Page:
Softboxes Versus Diffusion Panels: Which Is Right for Your Work?

Fundamentally speaking, diffusion panels and softboxes serve the same purpose: creating a larger source and thus, softer overall light. However, in practice, they can have different effects on your subject and can also be easier or harder to work with depending on your needs and setup. This great video will show you their advantages and disadvantages to help you decide which is right for your work.

Coming to you from Daniel Norton with Adorama TV, this excellent video discusses the differences between diffusion panels and softboxes. Softboxes are one of the first modifiers most photographers try, and they are a cheap and relatively versatile tool that you will probably continue to use throughout your career. A diffusion panel, on the other hand, is simply a piece of translucent fabric fitted to a frame. You then aim your light at it and shoot through it to soften it. These can be a little easier to work with if you do not want to deal with different speed ring adapters and want to be able to quickly move lights around and make adjustments without changing out for different sizes and the like. Both have pros and cons; check out the video above for the full rundown from Norton.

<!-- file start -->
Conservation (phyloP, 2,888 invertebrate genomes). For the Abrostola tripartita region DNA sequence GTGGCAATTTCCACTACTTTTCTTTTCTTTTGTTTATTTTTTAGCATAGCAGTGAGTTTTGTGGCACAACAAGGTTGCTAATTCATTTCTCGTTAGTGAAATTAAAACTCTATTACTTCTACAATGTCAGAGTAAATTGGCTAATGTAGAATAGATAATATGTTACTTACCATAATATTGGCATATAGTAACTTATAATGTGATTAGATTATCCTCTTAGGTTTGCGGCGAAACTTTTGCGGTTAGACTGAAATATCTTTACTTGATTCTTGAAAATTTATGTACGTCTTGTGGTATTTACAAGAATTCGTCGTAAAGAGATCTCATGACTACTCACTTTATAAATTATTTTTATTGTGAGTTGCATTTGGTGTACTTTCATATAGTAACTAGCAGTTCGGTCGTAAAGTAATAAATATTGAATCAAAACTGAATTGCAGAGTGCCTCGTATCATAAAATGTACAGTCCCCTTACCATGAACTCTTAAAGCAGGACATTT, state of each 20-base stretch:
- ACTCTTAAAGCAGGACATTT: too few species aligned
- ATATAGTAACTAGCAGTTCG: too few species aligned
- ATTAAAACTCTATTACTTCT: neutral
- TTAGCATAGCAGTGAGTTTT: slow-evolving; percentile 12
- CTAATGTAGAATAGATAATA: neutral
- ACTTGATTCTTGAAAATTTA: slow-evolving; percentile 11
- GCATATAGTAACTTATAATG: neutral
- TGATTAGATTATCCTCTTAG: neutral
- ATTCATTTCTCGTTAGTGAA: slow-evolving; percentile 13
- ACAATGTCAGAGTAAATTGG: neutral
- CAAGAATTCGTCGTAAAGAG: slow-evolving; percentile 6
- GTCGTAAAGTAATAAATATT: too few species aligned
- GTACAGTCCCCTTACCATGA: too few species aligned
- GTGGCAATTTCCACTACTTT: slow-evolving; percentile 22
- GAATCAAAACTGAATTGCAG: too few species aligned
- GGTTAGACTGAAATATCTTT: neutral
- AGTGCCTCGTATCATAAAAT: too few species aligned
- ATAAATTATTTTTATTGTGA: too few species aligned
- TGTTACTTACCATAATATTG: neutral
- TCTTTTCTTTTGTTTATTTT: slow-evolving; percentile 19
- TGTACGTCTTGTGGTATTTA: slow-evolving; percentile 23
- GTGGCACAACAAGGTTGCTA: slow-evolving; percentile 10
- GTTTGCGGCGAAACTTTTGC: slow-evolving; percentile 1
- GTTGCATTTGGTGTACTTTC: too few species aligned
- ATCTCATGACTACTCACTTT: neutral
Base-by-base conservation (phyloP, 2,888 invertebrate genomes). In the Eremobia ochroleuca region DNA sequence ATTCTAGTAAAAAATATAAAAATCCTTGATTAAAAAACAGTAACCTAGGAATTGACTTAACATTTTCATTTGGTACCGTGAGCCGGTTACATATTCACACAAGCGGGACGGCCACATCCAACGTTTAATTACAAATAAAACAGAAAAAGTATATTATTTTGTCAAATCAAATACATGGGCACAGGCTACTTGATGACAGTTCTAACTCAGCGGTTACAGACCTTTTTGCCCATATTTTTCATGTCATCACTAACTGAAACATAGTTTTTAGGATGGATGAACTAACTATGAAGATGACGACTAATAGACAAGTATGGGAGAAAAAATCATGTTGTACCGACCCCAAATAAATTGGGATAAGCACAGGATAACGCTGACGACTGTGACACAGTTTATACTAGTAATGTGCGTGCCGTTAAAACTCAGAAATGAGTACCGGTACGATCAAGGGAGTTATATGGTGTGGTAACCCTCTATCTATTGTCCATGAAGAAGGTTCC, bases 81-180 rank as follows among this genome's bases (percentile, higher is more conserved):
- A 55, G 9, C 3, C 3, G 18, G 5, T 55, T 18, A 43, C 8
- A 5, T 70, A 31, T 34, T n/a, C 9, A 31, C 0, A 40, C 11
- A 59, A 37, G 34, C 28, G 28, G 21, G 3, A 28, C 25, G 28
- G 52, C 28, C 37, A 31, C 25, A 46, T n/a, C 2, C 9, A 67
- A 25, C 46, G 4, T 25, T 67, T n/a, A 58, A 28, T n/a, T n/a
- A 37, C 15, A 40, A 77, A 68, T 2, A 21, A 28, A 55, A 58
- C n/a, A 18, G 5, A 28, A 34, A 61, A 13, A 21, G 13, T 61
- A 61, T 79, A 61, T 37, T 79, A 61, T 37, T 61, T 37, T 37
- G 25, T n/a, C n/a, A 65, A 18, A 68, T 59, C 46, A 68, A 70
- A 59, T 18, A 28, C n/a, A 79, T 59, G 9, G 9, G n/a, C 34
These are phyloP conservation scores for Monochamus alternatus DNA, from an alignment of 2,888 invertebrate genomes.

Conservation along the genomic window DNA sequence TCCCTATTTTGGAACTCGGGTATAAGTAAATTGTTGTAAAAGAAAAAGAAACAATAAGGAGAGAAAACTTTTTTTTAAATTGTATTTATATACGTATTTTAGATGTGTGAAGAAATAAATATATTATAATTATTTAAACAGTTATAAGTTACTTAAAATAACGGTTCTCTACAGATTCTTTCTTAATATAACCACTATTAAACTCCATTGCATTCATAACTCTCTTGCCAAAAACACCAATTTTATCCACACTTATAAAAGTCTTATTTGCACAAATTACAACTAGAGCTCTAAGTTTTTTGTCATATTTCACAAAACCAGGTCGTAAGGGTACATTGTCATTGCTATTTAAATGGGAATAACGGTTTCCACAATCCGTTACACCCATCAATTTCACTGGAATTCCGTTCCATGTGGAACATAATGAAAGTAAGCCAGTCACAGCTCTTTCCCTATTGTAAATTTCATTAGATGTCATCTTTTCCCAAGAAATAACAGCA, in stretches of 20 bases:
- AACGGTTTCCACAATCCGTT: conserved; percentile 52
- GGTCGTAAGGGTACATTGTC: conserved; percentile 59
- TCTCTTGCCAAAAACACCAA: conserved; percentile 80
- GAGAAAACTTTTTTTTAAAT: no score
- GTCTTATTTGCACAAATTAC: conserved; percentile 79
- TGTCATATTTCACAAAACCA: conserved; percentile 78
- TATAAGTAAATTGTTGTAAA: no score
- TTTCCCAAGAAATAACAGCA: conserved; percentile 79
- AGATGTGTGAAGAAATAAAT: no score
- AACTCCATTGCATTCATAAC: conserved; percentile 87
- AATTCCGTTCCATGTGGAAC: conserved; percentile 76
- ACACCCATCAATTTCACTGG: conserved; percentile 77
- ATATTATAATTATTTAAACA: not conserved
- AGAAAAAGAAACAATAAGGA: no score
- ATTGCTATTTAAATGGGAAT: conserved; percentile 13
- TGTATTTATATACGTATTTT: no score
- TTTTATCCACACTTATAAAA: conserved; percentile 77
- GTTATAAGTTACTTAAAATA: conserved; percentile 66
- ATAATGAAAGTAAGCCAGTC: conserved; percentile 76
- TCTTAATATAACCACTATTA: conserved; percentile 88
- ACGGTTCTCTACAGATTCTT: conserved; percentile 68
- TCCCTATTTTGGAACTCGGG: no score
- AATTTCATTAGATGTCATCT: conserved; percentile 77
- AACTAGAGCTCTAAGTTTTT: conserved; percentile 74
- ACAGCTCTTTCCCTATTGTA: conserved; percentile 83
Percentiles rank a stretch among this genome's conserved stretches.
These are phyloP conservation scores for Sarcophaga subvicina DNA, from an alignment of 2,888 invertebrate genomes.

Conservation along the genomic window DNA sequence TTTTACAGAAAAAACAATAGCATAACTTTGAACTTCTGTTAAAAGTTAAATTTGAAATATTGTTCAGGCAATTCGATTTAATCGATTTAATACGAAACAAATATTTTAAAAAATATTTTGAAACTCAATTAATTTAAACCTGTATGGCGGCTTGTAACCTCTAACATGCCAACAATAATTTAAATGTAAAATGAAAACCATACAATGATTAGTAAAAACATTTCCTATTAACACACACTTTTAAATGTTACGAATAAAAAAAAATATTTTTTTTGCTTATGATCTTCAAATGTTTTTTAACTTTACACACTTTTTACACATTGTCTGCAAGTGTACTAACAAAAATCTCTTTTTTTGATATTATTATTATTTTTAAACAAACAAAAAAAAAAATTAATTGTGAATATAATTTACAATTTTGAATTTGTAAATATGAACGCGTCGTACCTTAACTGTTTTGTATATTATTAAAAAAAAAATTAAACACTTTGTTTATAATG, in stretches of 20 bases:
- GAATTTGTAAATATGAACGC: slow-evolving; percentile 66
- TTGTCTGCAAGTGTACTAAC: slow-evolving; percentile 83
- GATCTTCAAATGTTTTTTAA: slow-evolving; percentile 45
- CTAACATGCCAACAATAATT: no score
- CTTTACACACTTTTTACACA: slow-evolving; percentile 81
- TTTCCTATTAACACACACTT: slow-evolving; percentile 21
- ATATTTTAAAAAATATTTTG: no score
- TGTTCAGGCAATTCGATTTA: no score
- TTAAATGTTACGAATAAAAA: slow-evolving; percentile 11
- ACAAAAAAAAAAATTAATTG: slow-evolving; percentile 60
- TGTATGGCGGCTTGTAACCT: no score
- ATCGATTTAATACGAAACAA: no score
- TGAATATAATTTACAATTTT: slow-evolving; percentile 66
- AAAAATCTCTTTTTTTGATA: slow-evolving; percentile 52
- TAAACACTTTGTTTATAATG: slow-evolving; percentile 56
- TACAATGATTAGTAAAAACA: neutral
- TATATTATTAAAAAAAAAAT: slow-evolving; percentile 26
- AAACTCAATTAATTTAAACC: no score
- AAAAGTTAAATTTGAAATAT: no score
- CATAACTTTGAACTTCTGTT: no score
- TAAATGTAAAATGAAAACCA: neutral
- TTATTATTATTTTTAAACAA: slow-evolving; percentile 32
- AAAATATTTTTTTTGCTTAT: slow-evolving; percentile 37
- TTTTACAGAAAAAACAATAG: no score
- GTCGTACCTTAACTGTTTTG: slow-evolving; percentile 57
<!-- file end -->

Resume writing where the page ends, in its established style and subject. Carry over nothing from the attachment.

Alex Cooke's picture

Alex Cooke is a Cleveland-based portrait, events, and landscape photographer. He holds an M.S. in Applied Mathematics and a doctorate in Music Composition. He is also an avid equestrian.

Log in or register to post comments
1 Comment

He's missing an integral part of using gel frames: flags/floppies. You can see numerous times when the light from head is spilling onto the background. This could be fixed with a floppy. He could put a flag/floppy as a topper, bottomer, on the sides, as needed. This could also control light bouncing around the studio.

He is also missing barn doors on the head, which would help a lot with spill.

You can also change the angle which the light hits the diffusion on the gel frame and this gives you further control. eg. You can aim the light at an oblique angle and have the light cascade unevenly across the diffusion.

There are also two other incredibly aspects of using diffusion panel over a softbox: your choice of numerous types of diffusion fabrics which change the specularity and the softness of the light. The catch light from using a diffusion panel is much more pleasing IMO then the hard edged soft box: square softbox catchlights are so obvious. You can also use different reflectors on your head to change the way the light falls off inside the diffusion panel.

Have a look at the Lee site and you'll see on the right side all of the different ways the light diffuses when going through the fabric. You can also see the affects at the top compare function. One of my faves is 410 Opal Frost.

You can also use a frame which is much larger than any softbox could ever be.

It is obvious he is not very familiar with using frames.